There still is quite a lot of uncertainty about palindromic rheumatism, but it’s an accepted diagnosis and is classified in ICD-10 as M12.3. It is a form of episodic inflammatory arthritis. One or even multiple joints swell, may be red, and are painful - and then go back to normal. Unlike other forms of arthritis palindromic rheumatism doesn’t damage the joints permanently. Some scientists say that half the patients develop rheumatoid arthritis, but that’s a rough estimation as we lack longitudinal data to confirm this number. Time intervals between attacks vary a lot.
The term palindromic rheumatism was coined in 1941 by P.S. Hench and E.F. Rosenberg. The description is purely clinical as then rheumatoid factor (RF) or even ACPA [anticitrullinated protein antibody] weren’t known or waited for lab tests to be developed. They used palindromic as the symptoms appear and disappear in a similar way.
The cause is still unknown. It is uncertain, if it is a condition, which might lead to what we call early arthritis nowadays and/or rheumatoid arthritis.
Apart from clinical examination lab tests and X-rays are used to rule out rheumatoid arthritis, but there is no test, which could be used to diagnose palindromic arthritis. If ACPA or RF are present, rheumatoid arthritis might develop later. Sometimes palindromic rheumatism is the first presentation of M. Whipple. The rheumatologist diagnoses palindromic rheumatism by the patient’s history and his finding of acute arthritis. And he has to rule out other forms of arthritis like gout (or the ones already mentioned).
Therapy should focus on treating acute attacks. The mainstays for this are NSAIDs. Sometimes antimalarials are prescribed, but robust data for this indication doesn’t exist.
G. Salvador and colleagues asked if palindromic rheumatism could be a an abortive form of rheumatoid arthritis in a study (1). They looked at 63 patients with palindromic rheumatism: 33 were defined as pure or persistent and 30 as associated palindromic rheumatism. They concluded: “Anti‐CCP [ACPA] and, to a lesser extent, AKA [antikeratin antibodies], were found in a high proportion of patients with PR [palindromic rheumatism], suggesting that this syndrome is an abortive form of RA [rheumatoid arthritis]. The predictive value of these antibodies in PR, as markers of progression to an established RA, remains uncertain.” I think these findings are very valuable, but the conclusion is premature as there might be an admission bias.
S. Cabrera-Villalba and colleagues looked at subclinical synovitis in patients with palindromic rheumatism in the intercritical period (2). The study used ultrasound and clinical examination. The authors concluded: “Some differences emerged in the clinical phenotype of PR [palindromic rheumatism] according to ACPA [anticitrullinated protein antibody] status. Most patients with PR do not have US [ultrasound] subclinical synovitis in the intercritical period, even those who are ACPA-positive.”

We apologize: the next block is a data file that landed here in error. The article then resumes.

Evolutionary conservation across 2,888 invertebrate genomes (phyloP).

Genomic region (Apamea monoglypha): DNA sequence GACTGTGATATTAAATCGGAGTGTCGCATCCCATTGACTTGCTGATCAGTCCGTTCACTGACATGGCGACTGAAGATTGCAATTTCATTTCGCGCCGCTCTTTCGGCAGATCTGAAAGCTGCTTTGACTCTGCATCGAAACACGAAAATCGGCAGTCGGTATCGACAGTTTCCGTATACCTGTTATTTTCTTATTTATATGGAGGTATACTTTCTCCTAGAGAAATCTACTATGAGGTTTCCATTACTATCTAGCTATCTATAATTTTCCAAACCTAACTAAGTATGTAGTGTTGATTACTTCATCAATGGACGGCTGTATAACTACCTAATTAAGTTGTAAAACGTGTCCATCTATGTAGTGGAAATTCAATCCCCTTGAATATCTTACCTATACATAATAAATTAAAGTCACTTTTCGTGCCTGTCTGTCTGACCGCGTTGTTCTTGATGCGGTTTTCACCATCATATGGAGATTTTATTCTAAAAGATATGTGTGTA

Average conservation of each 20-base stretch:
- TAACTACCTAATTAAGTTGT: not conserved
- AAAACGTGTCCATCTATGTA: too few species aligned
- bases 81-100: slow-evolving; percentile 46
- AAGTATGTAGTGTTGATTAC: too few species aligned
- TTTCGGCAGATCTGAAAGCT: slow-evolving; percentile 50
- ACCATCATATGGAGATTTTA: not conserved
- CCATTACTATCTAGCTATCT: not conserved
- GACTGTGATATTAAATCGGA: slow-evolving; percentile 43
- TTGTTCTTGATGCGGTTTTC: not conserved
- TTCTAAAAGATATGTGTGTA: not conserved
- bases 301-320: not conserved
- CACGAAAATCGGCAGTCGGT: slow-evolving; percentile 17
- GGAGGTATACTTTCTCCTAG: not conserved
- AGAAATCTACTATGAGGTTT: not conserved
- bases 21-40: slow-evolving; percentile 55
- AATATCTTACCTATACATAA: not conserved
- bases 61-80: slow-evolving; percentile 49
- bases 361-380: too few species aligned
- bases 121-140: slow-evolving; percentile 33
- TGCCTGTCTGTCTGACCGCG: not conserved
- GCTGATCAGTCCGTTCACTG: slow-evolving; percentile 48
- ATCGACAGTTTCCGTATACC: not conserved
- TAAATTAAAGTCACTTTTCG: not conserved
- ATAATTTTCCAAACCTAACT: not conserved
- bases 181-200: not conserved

Y. Emad and colleagues studies, if hand joint involvement and positive ACPA [anticitrullinated protein antibodies] in palindromic rheumatism predict development of rheumatoid arthritis after one year of follow-up (3). The authors concluded: “Early hand joint involvement and positive anti-CCP at disease onset are good predictors for progression to RA in this domain.” Interestingly they had already treated 43 patients with hydroxychloroquine, and the authors think that this had led to remission. Really? The study can’t tell and it muddies the outcome of the original study. Cabrera-Villalba and colleagues voiced their concerns in a letter to the editor (4). CRP levels were high or measurements were made in mg/l and quoted in mg/dl. I think that CRP levels were high, but that patients rather belong to an early arthritis cohort than to a palindromic rheumatism in intercritical period cohort.
R. Sanmartí and colleagues published: “Palindromic rheumatism with positive anticitrullinated peptide/protein antibodies is not synonymous with rheumatoid arthritis. A longterm followup study.” In results we read: “Seventy-one patients (54 women/17 men) with a PR diagnosis were included. Serum ACPA were positive in 52.1%. After a mean followup of 7.6 ± 4.7 years since the first ACPA measurement, 24 patients (33.8%) progressed to chronic disease: 22% RA, 5.6% systemic lupus erythematosus, and 5.6% other diseases. […] Progression to RA was more frequently seen in ACPA-positive than in ACPA-negative patients (29.7% vs 14.7%), but the difference was not significant. […]”. The authors concluded: “ACPA are frequently found in the sera of patients with PR, and a significant proportion of these patients do not progress to RA in the long term.”
To sum it up, palindromic rheumatism still is a challenging diagnosis. We have to make clear distinctions between palindromic rheumatism and early arthritis. I would like to see these patients regularly to make sure that they don’t progress to rheumatoid arthritis.